Rubus henryi Hemsl. & Kuntze

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Credits

Article from Bean's Trees and Shrubs Hardy in the British Isles

Recommended citation
'Rubus henryi' from the website Trees and Shrubs Online (treesandshrubsonline.org/articles/rubus/rubus-henryi/). Accessed 2022-09-28.

Genus

Glossary

axillary
Situated in an axil.
glabrous
Lacking hairs smooth. glabrescent Becoming hairless.
glandular
Bearing glands.

References

There are no active references in this article.

Credits

Article from Bean's Trees and Shrubs Hardy in the British Isles

Recommended citation
'Rubus henryi' from the website Trees and Shrubs Online (treesandshrubsonline.org/articles/rubus/rubus-henryi/). Accessed 2022-09-28.

An evergreen, elegant, scandent shrub, growing 20 ft high where support is available; stems slender, cord-like, armed with a few spines. Leaves three-lobed, 4 to 6 in. long, glabrous above, covered beneath with a close white felt; stalk 1 to 112 in. long; lobes of varying depth but usually reaching about three-fourths down the blade, narrow (from 34 to 1 in. wide at the base), tapering to a long fine point, finely toothed. Flowers pink, of little beauty, 34 in. across, borne six to ten together in terminal and axillary racemes 3 in. or so long; petals and sepals of about equal length, the latter covered with glandular hairs, and ending in a tail-like point. Fruits shining black, 12 in. wide.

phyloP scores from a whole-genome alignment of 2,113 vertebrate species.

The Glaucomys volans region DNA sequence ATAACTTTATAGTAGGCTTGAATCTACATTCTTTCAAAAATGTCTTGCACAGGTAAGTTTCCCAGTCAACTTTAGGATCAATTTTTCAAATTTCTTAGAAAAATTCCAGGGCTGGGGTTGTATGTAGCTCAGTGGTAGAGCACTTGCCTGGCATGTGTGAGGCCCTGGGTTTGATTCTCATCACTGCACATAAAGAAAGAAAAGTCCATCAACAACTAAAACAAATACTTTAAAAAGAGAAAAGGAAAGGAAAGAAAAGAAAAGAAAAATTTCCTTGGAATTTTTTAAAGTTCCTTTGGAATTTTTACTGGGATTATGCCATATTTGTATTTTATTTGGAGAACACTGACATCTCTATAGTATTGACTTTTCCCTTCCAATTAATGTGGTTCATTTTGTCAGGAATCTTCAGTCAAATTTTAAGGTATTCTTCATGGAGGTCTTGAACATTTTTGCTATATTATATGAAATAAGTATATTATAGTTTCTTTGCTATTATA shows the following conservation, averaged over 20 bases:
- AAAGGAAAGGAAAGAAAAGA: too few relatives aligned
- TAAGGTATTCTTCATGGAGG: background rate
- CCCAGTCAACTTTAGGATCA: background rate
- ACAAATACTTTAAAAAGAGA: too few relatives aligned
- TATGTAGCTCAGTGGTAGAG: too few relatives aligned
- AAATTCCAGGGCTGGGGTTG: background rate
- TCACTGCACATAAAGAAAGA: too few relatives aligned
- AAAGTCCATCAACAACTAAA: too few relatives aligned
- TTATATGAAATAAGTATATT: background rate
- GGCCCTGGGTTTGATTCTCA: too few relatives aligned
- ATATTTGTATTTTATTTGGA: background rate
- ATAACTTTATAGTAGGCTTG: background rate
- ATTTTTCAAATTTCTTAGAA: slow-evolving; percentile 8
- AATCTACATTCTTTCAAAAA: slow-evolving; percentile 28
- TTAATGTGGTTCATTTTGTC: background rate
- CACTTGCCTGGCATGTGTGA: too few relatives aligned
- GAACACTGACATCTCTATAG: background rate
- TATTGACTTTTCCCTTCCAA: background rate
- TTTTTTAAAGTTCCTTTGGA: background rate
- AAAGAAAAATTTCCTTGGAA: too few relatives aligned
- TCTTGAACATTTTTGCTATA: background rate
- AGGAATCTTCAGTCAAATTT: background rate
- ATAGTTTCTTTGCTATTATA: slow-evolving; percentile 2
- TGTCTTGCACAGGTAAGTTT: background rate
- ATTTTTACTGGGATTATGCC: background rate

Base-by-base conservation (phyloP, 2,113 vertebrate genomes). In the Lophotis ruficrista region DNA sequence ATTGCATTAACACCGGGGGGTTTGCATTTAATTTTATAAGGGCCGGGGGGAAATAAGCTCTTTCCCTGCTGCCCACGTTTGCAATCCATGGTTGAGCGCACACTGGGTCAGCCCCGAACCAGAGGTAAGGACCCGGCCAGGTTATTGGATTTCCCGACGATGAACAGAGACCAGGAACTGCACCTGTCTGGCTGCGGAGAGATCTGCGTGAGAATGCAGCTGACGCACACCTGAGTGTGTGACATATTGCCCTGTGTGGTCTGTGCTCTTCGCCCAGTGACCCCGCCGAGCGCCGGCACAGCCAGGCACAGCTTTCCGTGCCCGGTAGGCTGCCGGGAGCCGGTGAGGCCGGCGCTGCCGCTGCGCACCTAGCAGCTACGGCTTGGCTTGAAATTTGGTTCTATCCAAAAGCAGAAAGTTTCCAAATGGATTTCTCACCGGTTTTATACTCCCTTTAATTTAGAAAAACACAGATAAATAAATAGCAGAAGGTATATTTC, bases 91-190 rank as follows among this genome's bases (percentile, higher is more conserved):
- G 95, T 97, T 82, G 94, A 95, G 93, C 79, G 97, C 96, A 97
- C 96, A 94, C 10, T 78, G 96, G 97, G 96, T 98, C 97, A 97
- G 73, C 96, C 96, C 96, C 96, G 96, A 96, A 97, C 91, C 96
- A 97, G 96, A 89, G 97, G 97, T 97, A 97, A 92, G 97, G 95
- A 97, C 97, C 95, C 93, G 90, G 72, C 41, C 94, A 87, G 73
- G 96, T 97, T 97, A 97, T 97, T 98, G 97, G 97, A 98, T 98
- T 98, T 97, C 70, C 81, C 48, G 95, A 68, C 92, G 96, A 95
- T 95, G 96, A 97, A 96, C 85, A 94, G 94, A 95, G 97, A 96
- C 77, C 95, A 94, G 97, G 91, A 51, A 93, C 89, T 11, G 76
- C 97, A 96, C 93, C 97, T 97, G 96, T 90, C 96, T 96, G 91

Native of Central and W. China; first discovered near Ichang by Henry, in whose honour it is named. Introduced by Wilson in 1900. It is mainly represented in cultivation by:


var. bambusarum (Focke) Rehd.

Synonyms
R. bambusarum Focke

Leaves composed of three distinct leaflets, which are narrowly lanceolate, 2{1/2} to 5 in. long, {3/8} to {3/4} in. wide, on stalks {1/8} in. or less long. Native of Central China and, like the typical state, discovered by Henry and introduced by Wilson in 1900. It is notable for its elegant and rapid growth. When trained up a pillar or similar support, its slender branches arch outwards in all directions. Growths 10 to 12 ft long are made in one season. The panicles of black fruits, 3 to 5 in. long, are also handsome. Bot. Mag., n.s., t. 33. It is perfectly hardy and received a First Class Certificate when exhibited by Messrs Veitch in 1907.